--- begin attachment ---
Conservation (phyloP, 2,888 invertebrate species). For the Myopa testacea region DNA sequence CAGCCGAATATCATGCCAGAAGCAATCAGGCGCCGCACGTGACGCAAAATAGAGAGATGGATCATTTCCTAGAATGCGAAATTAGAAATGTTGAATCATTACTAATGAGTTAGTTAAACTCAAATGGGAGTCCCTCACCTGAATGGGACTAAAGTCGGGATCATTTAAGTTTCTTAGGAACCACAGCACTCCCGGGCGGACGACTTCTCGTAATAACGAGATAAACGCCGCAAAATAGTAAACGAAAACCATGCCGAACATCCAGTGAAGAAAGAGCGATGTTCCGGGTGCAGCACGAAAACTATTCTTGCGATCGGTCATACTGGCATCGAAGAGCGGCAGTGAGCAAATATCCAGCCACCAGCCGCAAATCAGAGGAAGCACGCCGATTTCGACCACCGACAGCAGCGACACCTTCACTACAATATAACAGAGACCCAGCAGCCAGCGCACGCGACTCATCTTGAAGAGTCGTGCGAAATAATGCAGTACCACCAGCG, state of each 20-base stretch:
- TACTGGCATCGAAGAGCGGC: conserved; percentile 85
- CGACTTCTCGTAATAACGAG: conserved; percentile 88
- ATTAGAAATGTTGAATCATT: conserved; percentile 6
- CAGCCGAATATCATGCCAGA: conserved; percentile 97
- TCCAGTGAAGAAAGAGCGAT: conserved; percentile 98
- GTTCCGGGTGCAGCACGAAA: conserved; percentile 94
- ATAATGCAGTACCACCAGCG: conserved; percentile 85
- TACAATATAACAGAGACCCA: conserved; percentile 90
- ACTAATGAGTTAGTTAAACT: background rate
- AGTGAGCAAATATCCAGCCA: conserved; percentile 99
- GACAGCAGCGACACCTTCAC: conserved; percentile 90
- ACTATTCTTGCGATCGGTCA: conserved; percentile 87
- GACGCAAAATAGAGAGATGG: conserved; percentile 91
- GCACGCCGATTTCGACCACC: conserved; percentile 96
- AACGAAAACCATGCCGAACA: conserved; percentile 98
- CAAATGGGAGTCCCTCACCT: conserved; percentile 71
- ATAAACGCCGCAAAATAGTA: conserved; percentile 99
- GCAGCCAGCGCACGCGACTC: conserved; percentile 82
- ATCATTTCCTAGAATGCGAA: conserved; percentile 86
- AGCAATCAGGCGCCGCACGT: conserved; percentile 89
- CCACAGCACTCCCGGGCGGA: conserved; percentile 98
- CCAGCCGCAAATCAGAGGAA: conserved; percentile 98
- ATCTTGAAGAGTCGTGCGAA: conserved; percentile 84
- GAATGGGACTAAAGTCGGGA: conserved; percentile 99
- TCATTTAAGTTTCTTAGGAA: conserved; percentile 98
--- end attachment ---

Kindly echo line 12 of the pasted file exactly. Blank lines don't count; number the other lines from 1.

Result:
- GACAGCAGCGACACCTTCAC: conserved; percentile 90